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ORIGINAL ARTICLE
Ahead of print publication  

Altered carcinoembryonic antigen-related cell adhesion molecule 1/T-Cell immunoglobulin mucin-3 signaling causes the dysregulation of decidual CD8+T cells in the third trimester during preeclamptic pregnancies


1 Laboratory for Reproductive Immunology, NHC Key Lab of Reproduction Regulation (Shanghai Institute of Planned Parenthood Research), Shanghai Key Laboratory of Female Reproductive Endocrine Related Diseases, Hospital of Obstetrics and Gynecology, Fudan University Shanghai Medical College, Shanghai 200011, China
2 Department of Obstetrics, Obstetrics and Gynecology, Hospital of Fudan University, Shanghai 200090, China

Date of Submission26-May-2021
Date of Decision23-Jun-2021
Date of Acceptance02-Aug-2021
Date of Web Publication09-Sep-2021

Correspondence Address:
Ying Zhang,
Department of Obstetrics, Obstetrics and Gynecology, Hospital of Fudan University, No. 128 Shenyang Road, Shanghai 200090
China
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Source of Support: None, Conflict of Interest: None

DOI: 10.4103/2096-2924.325828

  Abstract 


Objective: To investigate the frequency and function of Tim-3+CD8+T cells in the third trimester of normal pregnancies (NPs) and preeclamptic (PE) pregnancies.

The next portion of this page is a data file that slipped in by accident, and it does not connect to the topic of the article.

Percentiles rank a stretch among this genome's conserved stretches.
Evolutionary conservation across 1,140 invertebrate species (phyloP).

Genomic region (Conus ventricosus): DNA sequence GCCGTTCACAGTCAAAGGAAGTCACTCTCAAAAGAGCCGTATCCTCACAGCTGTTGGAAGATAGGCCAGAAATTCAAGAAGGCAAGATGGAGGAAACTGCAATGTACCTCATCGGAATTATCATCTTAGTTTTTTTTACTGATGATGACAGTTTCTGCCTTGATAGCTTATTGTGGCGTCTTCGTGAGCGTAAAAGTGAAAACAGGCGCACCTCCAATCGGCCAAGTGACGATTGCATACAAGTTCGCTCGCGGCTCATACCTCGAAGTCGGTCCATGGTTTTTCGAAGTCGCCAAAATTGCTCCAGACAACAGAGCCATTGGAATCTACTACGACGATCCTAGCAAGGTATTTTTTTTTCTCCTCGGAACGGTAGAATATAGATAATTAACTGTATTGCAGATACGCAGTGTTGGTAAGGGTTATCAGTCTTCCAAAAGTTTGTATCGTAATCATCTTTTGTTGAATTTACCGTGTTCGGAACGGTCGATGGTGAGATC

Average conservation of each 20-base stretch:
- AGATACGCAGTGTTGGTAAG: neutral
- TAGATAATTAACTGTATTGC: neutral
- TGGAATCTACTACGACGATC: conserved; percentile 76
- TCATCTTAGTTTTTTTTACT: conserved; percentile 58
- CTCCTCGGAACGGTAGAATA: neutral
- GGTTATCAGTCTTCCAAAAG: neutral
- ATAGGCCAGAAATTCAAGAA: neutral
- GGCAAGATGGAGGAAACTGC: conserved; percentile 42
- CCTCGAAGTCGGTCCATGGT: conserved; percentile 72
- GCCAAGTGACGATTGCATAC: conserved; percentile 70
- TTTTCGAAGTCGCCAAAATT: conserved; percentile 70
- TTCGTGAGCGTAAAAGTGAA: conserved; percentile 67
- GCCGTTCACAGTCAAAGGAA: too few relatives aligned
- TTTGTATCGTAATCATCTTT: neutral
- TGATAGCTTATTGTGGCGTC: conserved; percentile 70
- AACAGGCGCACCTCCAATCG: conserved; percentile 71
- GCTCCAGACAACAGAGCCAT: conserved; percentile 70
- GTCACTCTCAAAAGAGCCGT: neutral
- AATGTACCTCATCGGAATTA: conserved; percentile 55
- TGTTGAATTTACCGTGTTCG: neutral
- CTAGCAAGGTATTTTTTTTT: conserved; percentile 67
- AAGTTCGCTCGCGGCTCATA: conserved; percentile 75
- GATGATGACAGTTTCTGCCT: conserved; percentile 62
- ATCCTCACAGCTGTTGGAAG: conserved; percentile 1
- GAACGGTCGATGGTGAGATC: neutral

Methods: T-cell immunoglobulin mucin-3 (Tim-3) expression levels of CD8+T cells in the decidua, peripheral blood, and umbilical cord blood obtained from women showing NPs and PE pregnancies were analyzed using flow cytometry. Decidual CD8+T cells were cultured in the presence of recombinant human carcinoembryonic antigen-related cell adhesion molecule 1 (CEACAM1) protein and/or Tim-3-specific neutralizing antibodies for analyzing CD107a and intracellular cytokine expression. The placental CEACAM1 protein expression was analyzed using immunohistochemistry.
Results: Tim-3+CD8+T cells were more abundant in the decidua than in the peripheral blood. Tim-3 expression in the decidual CD8+T cells was significantly lower in PE patients. Decidual Tim-3+CD8+T cells from PE patients expressed higher levels of CD107a and the Th1-type cytokine IFN-γ, but lower levels of the Th2-type cytokine IL-4. CEACAM1 altered the CD107a, IFN-γ, and IL-4 levels; this was reversed by anti-Tim-3 antibodies. The CEACAM1 protein levels were lower in the placental tissues of women with PE pregnancies than in those of women with NPs.
Conclusions: Abnormal CEACAM1/Tim-3 regulation may participate in the development of PE, accompanied by disturbed Th2 cell predominance and higher cytotoxicity of decidual CD8+T cells.

Keywords: 3rd-trimester; Carcinoembryonic Antigen-related Cell Adhesion Molecule 1; CD8+T Cells; Preeclampsia; Tim-3



How to cite this URL: